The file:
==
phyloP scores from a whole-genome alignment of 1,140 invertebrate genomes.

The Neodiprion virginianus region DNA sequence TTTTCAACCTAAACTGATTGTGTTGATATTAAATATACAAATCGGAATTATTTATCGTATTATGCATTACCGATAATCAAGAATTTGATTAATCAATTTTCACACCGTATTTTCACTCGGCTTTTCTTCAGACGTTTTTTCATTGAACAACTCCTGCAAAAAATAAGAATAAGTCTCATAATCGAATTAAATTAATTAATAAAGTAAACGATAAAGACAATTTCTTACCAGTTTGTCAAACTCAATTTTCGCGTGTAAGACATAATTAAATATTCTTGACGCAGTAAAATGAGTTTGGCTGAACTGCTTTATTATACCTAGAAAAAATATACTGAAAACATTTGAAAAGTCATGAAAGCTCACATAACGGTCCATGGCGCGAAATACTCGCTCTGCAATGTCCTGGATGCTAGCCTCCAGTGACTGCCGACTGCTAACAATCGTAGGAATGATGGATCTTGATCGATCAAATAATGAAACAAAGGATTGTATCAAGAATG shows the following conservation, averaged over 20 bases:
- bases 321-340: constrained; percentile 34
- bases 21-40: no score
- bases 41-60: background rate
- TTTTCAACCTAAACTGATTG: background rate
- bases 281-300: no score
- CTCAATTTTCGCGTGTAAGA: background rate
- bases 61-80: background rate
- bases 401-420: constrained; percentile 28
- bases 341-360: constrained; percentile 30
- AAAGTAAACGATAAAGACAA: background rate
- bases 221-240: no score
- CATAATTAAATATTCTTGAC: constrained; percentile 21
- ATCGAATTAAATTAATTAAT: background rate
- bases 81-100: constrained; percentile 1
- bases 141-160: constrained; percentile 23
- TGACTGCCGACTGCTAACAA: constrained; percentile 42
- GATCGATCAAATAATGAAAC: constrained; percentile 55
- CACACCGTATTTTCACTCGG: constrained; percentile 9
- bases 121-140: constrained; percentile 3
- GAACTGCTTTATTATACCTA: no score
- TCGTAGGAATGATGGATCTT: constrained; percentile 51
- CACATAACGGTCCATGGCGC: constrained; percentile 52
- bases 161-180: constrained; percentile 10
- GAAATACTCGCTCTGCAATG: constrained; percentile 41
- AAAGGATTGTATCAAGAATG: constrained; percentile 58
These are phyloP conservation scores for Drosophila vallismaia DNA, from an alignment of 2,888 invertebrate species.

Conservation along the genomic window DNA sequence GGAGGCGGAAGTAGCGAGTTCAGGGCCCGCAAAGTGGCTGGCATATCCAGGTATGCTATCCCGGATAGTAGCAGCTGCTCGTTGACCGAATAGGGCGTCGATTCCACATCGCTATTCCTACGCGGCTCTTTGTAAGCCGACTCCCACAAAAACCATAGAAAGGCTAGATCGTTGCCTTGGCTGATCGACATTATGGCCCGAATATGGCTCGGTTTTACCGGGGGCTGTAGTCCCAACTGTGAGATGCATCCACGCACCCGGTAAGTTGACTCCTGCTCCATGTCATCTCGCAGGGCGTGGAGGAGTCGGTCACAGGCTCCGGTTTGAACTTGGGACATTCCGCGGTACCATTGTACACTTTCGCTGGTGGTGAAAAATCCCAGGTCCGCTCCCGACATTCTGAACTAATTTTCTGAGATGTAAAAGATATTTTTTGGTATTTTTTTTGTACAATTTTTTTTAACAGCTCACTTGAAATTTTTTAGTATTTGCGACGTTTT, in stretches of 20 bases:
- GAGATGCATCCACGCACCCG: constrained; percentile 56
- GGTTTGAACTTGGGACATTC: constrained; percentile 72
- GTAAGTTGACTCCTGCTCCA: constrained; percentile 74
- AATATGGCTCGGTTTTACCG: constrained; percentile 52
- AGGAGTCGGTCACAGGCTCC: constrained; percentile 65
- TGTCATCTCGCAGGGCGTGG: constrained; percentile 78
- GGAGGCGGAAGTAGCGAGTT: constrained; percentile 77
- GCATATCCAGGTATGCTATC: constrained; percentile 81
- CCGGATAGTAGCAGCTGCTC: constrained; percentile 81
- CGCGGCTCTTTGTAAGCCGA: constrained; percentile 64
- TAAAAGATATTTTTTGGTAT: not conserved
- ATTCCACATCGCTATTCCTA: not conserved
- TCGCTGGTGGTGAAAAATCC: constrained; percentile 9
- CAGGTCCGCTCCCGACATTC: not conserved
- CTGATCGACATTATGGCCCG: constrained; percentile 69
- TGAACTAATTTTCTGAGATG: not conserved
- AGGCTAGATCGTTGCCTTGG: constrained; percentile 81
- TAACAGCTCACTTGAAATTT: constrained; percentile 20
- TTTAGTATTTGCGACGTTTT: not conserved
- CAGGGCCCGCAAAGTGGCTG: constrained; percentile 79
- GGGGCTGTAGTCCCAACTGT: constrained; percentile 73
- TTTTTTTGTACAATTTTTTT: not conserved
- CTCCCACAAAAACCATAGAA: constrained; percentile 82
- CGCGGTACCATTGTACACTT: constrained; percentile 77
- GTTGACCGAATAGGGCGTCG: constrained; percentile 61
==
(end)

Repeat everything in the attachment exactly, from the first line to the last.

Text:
phyloP scores from a whole-genome alignment of 1,140 invertebrate genomes.

The Neodiprion virginianus region DNA sequence TTTTCAACCTAAACTGATTGTGTTGATATTAAATATACAAATCGGAATTATTTATCGTATTATGCATTACCGATAATCAAGAATTTGATTAATCAATTTTCACACCGTATTTTCACTCGGCTTTTCTTCAGACGTTTTTTCATTGAACAACTCCTGCAAAAAATAAGAATAAGTCTCATAATCGAATTAAATTAATTAATAAAGTAAACGATAAAGACAATTTCTTACCAGTTTGTCAAACTCAATTTTCGCGTGTAAGACATAATTAAATATTCTTGACGCAGTAAAATGAGTTTGGCTGAACTGCTTTATTATACCTAGAAAAAATATACTGAAAACATTTGAAAAGTCATGAAAGCTCACATAACGGTCCATGGCGCGAAATACTCGCTCTGCAATGTCCTGGATGCTAGCCTCCAGTGACTGCCGACTGCTAACAATCGTAGGAATGATGGATCTTGATCGATCAAATAATGAAACAAAGGATTGTATCAAGAATG shows the following conservation, averaged over 20 bases:
- bases 321-340: constrained; percentile 34
- bases 21-40: no score
- bases 41-60: background rate
- TTTTCAACCTAAACTGATTG: background rate
- bases 281-300: no score
- CTCAATTTTCGCGTGTAAGA: background rate
- bases 61-80: background rate
- bases 401-420: constrained; percentile 28
- bases 341-360: constrained; percentile 30
- AAAGTAAACGATAAAGACAA: background rate
- bases 221-240: no score
- CATAATTAAATATTCTTGAC: constrained; percentile 21
- ATCGAATTAAATTAATTAAT: background rate
- bases 81-100: constrained; percentile 1
- bases 141-160: constrained; percentile 23
- TGACTGCCGACTGCTAACAA: constrained; percentile 42
- GATCGATCAAATAATGAAAC: constrained; percentile 55
- CACACCGTATTTTCACTCGG: constrained; percentile 9
- bases 121-140: constrained; percentile 3
- GAACTGCTTTATTATACCTA: no score
- TCGTAGGAATGATGGATCTT: constrained; percentile 51
- CACATAACGGTCCATGGCGC: constrained; percentile 52
- bases 161-180: constrained; percentile 10
- GAAATACTCGCTCTGCAATG: constrained; percentile 41
- AAAGGATTGTATCAAGAATG: constrained; percentile 58
These are phyloP conservation scores for Drosophila vallismaia DNA, from an alignment of 2,888 invertebrate species.

Conservation along the genomic window DNA sequence GGAGGCGGAAGTAGCGAGTTCAGGGCCCGCAAAGTGGCTGGCATATCCAGGTATGCTATCCCGGATAGTAGCAGCTGCTCGTTGACCGAATAGGGCGTCGATTCCACATCGCTATTCCTACGCGGCTCTTTGTAAGCCGACTCCCACAAAAACCATAGAAAGGCTAGATCGTTGCCTTGGCTGATCGACATTATGGCCCGAATATGGCTCGGTTTTACCGGGGGCTGTAGTCCCAACTGTGAGATGCATCCACGCACCCGGTAAGTTGACTCCTGCTCCATGTCATCTCGCAGGGCGTGGAGGAGTCGGTCACAGGCTCCGGTTTGAACTTGGGACATTCCGCGGTACCATTGTACACTTTCGCTGGTGGTGAAAAATCCCAGGTCCGCTCCCGACATTCTGAACTAATTTTCTGAGATGTAAAAGATATTTTTTGGTATTTTTTTTGTACAATTTTTTTTAACAGCTCACTTGAAATTTTTTAGTATTTGCGACGTTTT, in stretches of 20 bases:
- GAGATGCATCCACGCACCCG: constrained; percentile 56
- GGTTTGAACTTGGGACATTC: constrained; percentile 72
- GTAAGTTGACTCCTGCTCCA: constrained; percentile 74
- AATATGGCTCGGTTTTACCG: constrained; percentile 52
- AGGAGTCGGTCACAGGCTCC: constrained; percentile 65
- TGTCATCTCGCAGGGCGTGG: constrained; percentile 78
- GGAGGCGGAAGTAGCGAGTT: constrained; percentile 77
- GCATATCCAGGTATGCTATC: constrained; percentile 81
- CCGGATAGTAGCAGCTGCTC: constrained; percentile 81
- CGCGGCTCTTTGTAAGCCGA: constrained; percentile 64
- TAAAAGATATTTTTTGGTAT: not conserved
- ATTCCACATCGCTATTCCTA: not conserved
- TCGCTGGTGGTGAAAAATCC: constrained; percentile 9
- CAGGTCCGCTCCCGACATTC: not conserved
- CTGATCGACATTATGGCCCG: constrained; percentile 69
- TGAACTAATTTTCTGAGATG: not conserved
- AGGCTAGATCGTTGCCTTGG: constrained; percentile 81
- TAACAGCTCACTTGAAATTT: constrained; percentile 20
- TTTAGTATTTGCGACGTTTT: not conserved
- CAGGGCCCGCAAAGTGGCTG: constrained; percentile 79
- GGGGCTGTAGTCCCAACTGT: constrained; percentile 73
- TTTTTTTGTACAATTTTTTT: not conserved
- CTCCCACAAAAACCATAGAA: constrained; percentile 82
- CGCGGTACCATTGTACACTT: constrained; percentile 77
- GTTGACCGAATAGGGCGTCG: constrained; percentile 61